Breakfast With Ashton Kutcher… @ Three Blue Ducks, Bronte

Date of Visit: August 17 2013

If you are reading this post, because I mentioned ‘Breakfast with Ashton Kutcher’, then I’m sorry – I lied, I didn’t.  I went there because I read that many Hollywood stars had dined here, including Aston Kutcher (goss here)

But if you insist, I did see a well-know chef there – she’s Asian and there’s only a couple of famous Asian female chefs in Sydney, so go figure!

But if you insist still, I have done a few spin sessions at the gym with Nicole Kidman… dined with a movie star (here) and royalties (here)…

Alright, I sound though I’m gearing up for a bragging contest, but I’m really, really not.  The reason, I’m doing this way-overdued post on Three Blue Ducks was my craving for something hot, sweet and filling.  *Blinkers on* I remembered the awesome dessert-ish breakfast porridge I had there.

The black rice, tapioca and quinoa porridge is something very Asian (reminiscent of Thai)  that I can replicate here in Borneo – black rice and tapioca are  easily accessible here and I have brought with me a pack of quinoa from Sydney. Although the TBDs’ recipe called for poached fruit, yoghurt and honey, in my version, I can use fresh tropical fruits, coconut milk and palm sugar!  Likewise, I can also toast some nuts and coconut flakes to make my dessert smelling as sublime!

This is a picture of the Thai-ish, dessert-ish, warm winter breakfast porridge I had – gosh – 3 months back!


Black rice- tapioca and quinoa porridge with poached fruit-yoghurt and honey (A$16)

Since, it’s a Friday today, this is my plan hatched for the weekend – watch this space for my version!


But before I sign off for my grocery-run, let me give a brief intro of Three Blue Ducks which opened its doors in 2010.

A super busy cafe – a businessman thinks and a businessman does – expand and acquire the adjoining shop!  So, on this morning, when we dropped in for breakfast,  we sat in ‘quieter’ room which I assume to be the dining room of the cafe with a corner wall heaving with booze.   Now, isn’t this a clever  and versatile restaurant idea?  Caffeine to work through the day and ample of spirits to propagate a jolly night?


A very hardworking young apprentice (next MasterChef contestant?) busy at the Bar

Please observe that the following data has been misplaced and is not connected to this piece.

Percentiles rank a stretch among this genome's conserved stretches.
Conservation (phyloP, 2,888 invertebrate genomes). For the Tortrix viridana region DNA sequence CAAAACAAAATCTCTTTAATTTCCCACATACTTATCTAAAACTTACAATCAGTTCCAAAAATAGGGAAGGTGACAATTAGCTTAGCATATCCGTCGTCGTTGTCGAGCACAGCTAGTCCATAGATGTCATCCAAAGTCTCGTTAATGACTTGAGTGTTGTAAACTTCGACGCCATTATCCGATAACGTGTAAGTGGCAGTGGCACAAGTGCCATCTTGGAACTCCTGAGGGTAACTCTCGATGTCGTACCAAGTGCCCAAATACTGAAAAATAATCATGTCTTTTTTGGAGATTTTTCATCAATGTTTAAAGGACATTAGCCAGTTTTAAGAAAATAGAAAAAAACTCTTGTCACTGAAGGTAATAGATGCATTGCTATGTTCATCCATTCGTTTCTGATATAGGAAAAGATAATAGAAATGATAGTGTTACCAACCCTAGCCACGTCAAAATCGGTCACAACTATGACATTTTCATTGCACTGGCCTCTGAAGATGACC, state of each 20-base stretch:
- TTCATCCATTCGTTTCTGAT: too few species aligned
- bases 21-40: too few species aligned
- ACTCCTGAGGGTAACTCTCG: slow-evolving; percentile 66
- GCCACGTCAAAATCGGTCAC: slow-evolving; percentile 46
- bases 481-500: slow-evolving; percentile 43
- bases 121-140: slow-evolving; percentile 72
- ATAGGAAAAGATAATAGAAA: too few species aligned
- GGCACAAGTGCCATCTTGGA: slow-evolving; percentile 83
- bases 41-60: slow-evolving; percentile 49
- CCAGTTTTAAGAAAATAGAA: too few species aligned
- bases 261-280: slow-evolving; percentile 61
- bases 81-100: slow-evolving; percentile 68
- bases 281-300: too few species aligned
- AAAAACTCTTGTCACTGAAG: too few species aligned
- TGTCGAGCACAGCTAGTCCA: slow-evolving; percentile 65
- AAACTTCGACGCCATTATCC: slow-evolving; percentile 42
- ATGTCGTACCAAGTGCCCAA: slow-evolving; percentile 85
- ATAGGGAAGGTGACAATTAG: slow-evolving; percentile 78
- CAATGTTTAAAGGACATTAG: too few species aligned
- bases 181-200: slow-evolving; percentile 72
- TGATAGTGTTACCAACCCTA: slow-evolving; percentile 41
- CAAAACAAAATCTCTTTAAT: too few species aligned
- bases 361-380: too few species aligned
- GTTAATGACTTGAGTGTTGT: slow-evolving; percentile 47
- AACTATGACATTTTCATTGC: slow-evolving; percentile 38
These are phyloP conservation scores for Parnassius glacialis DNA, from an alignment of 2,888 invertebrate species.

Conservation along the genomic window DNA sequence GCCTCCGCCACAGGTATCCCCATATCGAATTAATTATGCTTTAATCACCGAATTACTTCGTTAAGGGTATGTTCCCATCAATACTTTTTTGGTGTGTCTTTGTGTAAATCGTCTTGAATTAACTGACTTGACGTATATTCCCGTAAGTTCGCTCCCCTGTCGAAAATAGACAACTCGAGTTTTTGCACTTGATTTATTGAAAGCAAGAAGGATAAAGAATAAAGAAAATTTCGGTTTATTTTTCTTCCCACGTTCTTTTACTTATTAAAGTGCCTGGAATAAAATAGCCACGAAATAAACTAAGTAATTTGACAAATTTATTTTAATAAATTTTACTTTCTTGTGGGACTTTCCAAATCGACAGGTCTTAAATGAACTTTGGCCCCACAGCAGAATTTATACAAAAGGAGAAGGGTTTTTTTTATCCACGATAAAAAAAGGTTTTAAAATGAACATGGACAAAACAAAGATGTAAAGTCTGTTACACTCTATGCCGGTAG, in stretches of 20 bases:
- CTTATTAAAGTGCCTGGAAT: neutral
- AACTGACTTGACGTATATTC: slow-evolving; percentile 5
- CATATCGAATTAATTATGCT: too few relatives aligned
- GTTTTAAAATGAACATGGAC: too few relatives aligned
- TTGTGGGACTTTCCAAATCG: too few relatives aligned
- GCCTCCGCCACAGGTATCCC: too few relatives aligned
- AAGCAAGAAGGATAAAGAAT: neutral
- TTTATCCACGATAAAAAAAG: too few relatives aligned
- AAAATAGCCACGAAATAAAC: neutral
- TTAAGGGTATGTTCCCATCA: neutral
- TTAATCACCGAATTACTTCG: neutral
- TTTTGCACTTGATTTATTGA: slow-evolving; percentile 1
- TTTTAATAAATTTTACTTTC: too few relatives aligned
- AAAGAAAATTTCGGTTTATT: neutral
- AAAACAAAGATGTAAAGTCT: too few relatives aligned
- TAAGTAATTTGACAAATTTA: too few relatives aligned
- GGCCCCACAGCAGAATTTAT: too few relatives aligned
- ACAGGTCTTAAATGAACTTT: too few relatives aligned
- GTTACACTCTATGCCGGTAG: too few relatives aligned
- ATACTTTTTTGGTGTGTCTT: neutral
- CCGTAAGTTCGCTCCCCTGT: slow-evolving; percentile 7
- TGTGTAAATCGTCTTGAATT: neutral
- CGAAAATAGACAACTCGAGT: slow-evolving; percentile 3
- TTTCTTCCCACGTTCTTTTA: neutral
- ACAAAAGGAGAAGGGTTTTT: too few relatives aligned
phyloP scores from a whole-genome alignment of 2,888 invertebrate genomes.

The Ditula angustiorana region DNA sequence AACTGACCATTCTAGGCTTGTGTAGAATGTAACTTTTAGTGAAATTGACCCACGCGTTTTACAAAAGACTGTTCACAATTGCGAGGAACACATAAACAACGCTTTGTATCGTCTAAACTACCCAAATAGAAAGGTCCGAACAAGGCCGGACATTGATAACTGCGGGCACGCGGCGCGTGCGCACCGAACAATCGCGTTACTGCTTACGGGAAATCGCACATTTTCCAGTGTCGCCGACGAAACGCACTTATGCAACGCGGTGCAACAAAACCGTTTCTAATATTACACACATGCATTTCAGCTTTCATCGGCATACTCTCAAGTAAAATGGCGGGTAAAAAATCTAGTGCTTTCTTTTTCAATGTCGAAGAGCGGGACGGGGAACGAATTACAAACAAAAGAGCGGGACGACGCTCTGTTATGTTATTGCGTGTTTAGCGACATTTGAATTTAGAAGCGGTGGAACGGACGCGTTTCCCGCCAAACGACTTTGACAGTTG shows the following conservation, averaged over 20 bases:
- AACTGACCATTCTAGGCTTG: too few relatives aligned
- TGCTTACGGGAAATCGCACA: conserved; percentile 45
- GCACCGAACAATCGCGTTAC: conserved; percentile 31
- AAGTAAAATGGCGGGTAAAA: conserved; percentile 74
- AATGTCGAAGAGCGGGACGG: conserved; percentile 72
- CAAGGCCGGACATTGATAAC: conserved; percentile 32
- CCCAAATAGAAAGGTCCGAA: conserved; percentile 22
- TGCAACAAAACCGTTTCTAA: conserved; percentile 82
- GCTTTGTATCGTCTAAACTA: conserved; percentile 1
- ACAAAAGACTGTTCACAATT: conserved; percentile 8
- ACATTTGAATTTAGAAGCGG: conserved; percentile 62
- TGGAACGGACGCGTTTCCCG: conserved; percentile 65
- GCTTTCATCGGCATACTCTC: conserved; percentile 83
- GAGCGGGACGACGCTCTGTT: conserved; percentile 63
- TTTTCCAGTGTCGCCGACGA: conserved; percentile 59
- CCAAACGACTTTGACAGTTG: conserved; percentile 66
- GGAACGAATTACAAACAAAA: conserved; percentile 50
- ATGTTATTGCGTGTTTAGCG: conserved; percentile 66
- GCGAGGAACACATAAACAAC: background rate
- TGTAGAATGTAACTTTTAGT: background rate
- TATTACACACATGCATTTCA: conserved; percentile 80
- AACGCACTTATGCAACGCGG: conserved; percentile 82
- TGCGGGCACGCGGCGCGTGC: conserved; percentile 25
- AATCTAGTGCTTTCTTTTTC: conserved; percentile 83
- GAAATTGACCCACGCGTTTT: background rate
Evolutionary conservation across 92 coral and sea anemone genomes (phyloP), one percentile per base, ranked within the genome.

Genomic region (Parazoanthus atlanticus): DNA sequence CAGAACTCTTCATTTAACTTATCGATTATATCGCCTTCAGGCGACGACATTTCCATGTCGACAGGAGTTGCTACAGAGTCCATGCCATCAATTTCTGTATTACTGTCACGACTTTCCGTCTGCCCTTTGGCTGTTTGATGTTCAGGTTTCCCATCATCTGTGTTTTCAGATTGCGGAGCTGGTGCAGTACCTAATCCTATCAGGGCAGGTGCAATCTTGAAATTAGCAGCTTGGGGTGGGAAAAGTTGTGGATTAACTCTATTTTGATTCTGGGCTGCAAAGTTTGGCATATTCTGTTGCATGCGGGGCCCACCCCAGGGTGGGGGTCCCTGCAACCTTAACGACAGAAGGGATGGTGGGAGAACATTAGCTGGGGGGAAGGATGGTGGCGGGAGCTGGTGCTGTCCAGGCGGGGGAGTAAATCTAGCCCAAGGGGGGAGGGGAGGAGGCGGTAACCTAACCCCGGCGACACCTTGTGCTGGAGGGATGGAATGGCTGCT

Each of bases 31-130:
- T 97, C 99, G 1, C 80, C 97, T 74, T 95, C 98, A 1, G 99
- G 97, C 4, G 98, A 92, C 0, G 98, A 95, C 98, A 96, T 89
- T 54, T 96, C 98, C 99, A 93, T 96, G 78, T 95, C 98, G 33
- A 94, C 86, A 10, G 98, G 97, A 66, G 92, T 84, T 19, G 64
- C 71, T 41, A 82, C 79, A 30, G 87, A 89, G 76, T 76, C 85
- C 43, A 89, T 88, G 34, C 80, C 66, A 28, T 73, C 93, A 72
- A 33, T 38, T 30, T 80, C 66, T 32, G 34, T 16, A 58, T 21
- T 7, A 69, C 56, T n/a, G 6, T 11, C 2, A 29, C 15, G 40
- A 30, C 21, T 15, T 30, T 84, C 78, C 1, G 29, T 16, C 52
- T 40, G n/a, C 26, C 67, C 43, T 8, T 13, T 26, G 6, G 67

I especially like the funky rustic vibe in combination with colourful wall murals and raw materials such as timber and bricks.  I was extremely impressed by the colourful duck in flight, but unfortunately, my iPhone could not capture the colours properly.  Well, to be fair, the duck was in full flight and was in a hurry – no time to stop to pose for me!


Interior: Wall-mural

So instead, I focussed on a more sombre drawing of a man reflecting in black-and-white – who had his attention totally focused at the bar – betcha he’s waiting for nightfall!


B&W Wall Mural

The other side of the room was lined with timber planks and had bric-and-bracs of household stuff.  The one below had bottles, wooden ruler, box and spindles.



Since breakfast is served until 11:30am, we better hurry along to order our brekkie…


Logo Design on cover of Menu

My 2 sidekicks, Mom and Bro chose Paleo to power up their day…

Bro had  Scrambled eggs with black sausage, dill cucumber yoghurt salad and red currant jam ($21.50).  The black sausage is supposed to be the stand-out dish there.


Scrambled eggs with black sausage, dill cucumber yoghurt salad and red currant jam

Mom had Coddled eggs with chorizo, pulled pork and cannellini baked beans.  The eggs were awesome,  you can ask for gluten-free sprouted bread here.  Pulled pork and baked beans were rich and sweet to kickstart a perfect weekend!


Coddled eggs with chorizo, pulled pork and cannellini baked beans

Needless to say, coffee was good – we ordered 2 cups each.

For those interested in sustainable living, TBD has a veggie patch at the back of their cafe, so feel free to take a look.


Graffiti Alley


Way out/ way in: Alley between the 2 shops/ rooms

Seeing how gullible I can be, on our way back home  at Bondi Road, in front of Kemeny’s , my Bro shouted “Hey, that’s Russell Crowe!”, he got me all excited, but nah, that fat man can’t be him!

At the time of review, Three Blue Ducks scored 79% out of 282 votes

Three Blue Ducks on Urbanspoon

Dining the Headhunter’s Way @ the.Dyak, Kuching, Malaysia

Date of Visit: September 9 2013

As a foodie-culturalista, I am keen to find out what the Dayaks and their much feared forebears, the headhunters ate.

Although the indigenous tribe in Borneo collectively known as ‘Dayak’ comprises 40% of the population in Sarawak, it is perplexing to discover that there is only 1 fine dining restaurant in Kuching serving authentic Dayak cuisine – the.Dyak which opened in late 2011.

The restaurant is an attention-grabbing corner shop in a shophouse, with 2 big red pillars decorated in Dayak florid motifs. One enters the restaurant through the elaborately decorated gable entry into an Aladdin cave of Dayak treasures. Every single inch of the wall is adorned – mirrors, beadworks, weavings, family portraitures, blowpipes, sapes, just to name the few – totally making a cultural anthropologist swoon. One can truly chillax chief-of-the-longhouse-style in the air-conditioned comfort, perhaps even updating one’s Facebook status or write a review on TripAdvisor (which is a popular mode of advertising for the competitive restaurant market in Kuching) with the free wifi provided.